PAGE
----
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Remembering Laurie Hoirup

On June 17, I met Laurie Hoirup. She was working her author’s booth at the Cure SMA conference in the Disneyland Hotel, alongside her husband, Jacob.

Diagnosed with spinal muscular atrophy as a toddler, Hoirup has related how many times medical professionals did not expect her to survive. What she did was carry on, magnificently: Among other achievements, she was appointed to a state disability council in 2005 by California Governor Arnold Schwarzenneger, as reported by the Los Angeles Times. Hoirup earned a master’s degree in rehabilitative counseling and an elementary school teaching credential, and her jobs included advocating for people with developmental disabilities as chief deputy director for a state agency, according to her Web site. She had two grown children and was a grandmother.

Hoirup, 60, had retired from her state agency position, but never from advocating for opportunities for those with disabilities. She wrote several books, including one for children called “Being Different is Okay… My Disability Is Part of Who I Am.” She traveled extensively, though she wasn’t far from her Northern California home when I met her in Anaheim.

She was friendly and warm, and pointed out that “Lauries of a certain age” tended to spell their names the way she and I did. I laughed, acknowledging that I was indeed a Laurie of That Age.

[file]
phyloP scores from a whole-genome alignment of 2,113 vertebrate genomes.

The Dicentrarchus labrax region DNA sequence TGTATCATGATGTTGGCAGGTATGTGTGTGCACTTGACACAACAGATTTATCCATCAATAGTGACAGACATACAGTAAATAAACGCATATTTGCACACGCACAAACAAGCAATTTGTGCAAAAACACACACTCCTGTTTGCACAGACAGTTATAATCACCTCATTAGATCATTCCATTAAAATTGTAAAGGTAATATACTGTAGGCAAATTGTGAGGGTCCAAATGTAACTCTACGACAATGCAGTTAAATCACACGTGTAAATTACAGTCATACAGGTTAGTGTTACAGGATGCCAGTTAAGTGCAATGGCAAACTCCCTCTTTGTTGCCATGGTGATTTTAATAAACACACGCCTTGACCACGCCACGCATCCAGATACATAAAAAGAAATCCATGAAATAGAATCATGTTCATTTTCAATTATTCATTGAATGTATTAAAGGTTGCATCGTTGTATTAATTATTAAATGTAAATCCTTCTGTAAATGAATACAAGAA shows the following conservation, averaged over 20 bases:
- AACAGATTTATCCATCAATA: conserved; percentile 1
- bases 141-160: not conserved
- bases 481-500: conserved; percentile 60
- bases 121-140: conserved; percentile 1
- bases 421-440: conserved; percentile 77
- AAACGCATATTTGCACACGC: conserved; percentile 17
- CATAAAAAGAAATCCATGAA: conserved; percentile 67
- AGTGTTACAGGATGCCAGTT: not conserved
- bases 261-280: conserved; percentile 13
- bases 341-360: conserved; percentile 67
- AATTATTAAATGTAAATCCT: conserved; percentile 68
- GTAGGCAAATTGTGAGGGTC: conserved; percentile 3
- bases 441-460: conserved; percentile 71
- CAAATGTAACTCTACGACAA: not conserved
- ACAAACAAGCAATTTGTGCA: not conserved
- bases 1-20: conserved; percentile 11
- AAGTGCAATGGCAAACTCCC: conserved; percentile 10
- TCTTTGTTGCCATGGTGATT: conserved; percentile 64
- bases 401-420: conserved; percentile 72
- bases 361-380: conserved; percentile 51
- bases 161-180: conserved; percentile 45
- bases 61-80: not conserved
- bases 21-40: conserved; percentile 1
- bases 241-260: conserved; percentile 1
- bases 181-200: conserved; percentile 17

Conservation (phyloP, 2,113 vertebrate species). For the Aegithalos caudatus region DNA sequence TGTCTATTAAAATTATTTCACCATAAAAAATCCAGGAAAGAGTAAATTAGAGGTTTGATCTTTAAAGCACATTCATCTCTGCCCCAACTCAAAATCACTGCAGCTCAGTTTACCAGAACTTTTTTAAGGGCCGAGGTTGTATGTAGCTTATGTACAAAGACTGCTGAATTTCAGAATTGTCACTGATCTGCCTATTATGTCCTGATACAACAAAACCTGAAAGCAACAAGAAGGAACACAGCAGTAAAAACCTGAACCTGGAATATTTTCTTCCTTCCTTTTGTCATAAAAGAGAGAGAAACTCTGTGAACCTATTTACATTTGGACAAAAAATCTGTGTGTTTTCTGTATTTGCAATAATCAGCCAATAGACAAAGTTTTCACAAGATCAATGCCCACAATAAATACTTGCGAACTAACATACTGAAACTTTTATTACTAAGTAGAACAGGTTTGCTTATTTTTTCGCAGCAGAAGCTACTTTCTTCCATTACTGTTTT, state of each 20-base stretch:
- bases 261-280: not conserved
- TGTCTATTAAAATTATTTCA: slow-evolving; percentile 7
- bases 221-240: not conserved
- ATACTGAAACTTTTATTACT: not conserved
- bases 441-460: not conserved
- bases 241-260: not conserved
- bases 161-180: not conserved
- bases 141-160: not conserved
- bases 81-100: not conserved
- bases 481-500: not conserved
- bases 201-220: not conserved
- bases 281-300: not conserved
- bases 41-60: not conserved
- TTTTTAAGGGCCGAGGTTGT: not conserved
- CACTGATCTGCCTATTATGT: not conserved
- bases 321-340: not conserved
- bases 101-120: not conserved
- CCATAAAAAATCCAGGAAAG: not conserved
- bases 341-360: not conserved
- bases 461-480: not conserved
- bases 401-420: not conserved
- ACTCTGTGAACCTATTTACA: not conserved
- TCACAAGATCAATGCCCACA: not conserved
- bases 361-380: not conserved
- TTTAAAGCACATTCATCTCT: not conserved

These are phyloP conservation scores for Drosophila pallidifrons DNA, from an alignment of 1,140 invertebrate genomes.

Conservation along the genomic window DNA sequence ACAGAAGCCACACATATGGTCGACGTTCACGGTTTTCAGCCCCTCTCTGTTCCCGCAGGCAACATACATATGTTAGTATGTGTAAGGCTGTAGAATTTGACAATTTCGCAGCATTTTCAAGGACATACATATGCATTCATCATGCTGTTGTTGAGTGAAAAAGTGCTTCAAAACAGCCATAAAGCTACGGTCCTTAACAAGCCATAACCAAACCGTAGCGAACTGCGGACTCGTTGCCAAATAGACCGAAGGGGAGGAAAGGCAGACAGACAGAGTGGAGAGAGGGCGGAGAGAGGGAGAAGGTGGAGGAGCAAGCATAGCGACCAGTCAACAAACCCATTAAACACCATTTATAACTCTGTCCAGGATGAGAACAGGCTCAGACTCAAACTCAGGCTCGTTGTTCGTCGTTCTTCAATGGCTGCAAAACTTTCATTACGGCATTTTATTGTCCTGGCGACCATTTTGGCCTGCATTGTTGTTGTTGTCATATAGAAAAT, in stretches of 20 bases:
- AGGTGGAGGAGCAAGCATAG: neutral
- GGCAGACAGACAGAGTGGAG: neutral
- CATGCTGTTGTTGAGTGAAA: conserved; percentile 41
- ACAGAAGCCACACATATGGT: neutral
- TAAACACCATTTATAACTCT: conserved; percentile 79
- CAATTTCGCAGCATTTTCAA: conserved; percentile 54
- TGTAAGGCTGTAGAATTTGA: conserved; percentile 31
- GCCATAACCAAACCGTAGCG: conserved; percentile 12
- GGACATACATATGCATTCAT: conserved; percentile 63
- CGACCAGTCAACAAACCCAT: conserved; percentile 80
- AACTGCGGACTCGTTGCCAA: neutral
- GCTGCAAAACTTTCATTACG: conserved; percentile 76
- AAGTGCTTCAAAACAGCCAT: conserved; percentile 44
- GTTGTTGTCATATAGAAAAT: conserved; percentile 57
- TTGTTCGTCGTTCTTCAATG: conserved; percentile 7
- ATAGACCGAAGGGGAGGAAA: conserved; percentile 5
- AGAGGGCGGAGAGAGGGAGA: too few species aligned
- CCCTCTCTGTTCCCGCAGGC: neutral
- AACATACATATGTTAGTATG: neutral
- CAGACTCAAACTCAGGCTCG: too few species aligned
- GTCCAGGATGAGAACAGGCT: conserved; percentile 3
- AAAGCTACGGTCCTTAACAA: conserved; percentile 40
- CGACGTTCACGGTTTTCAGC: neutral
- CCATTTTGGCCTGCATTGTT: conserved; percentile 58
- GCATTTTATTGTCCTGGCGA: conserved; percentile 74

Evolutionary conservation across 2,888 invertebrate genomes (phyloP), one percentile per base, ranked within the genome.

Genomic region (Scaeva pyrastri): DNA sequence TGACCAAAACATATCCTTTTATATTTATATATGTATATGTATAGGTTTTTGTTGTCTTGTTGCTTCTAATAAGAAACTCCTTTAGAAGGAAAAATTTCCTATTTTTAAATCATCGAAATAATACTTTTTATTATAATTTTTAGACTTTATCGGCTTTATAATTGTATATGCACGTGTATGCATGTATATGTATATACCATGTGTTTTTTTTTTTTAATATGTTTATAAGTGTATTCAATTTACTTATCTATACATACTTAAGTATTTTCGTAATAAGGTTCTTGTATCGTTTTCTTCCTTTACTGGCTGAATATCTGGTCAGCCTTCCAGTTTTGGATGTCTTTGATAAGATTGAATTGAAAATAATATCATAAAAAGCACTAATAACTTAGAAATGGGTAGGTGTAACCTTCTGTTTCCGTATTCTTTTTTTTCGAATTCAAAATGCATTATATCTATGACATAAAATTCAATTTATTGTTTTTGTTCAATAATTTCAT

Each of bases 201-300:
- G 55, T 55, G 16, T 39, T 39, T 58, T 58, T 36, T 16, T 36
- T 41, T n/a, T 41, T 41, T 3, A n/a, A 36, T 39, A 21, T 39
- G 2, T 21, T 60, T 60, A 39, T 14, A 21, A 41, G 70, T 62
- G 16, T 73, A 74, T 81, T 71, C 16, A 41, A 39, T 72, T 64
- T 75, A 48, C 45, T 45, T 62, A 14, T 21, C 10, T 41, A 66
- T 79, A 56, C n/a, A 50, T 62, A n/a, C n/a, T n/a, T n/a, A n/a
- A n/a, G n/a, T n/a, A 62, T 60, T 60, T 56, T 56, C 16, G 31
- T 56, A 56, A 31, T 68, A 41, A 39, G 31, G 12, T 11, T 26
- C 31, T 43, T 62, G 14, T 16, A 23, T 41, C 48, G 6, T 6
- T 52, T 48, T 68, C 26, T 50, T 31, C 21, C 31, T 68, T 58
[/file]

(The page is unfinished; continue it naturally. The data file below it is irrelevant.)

Scouring newswire reports after the Independence Day weekend, I came across an account of a woman named Laurell L. Hoirup who had drowned when her wheelchair fell into the Sacramento River after holiday fireworks. With a sinking heart, I looked up the news report, then another. Laurell Hoirup was Laurie.

Laurie Hoirup didn’t die of SMA, despite all the doctors who expected her to. She died while in her community, with her family, in the middle of a busy life that few medical experts could have envisioned when she was diagnosed in the 1950s.

To parents who heard her story at the SMA conference, I imagine Laurie embodied hope and opportunities for their own children. To me, in our short meeting, Laurie embodied what can happen when you push ahead with life anyway. I’m thankful to have met her.

Posted by Laurie Watanabe on Aug 12, 2016

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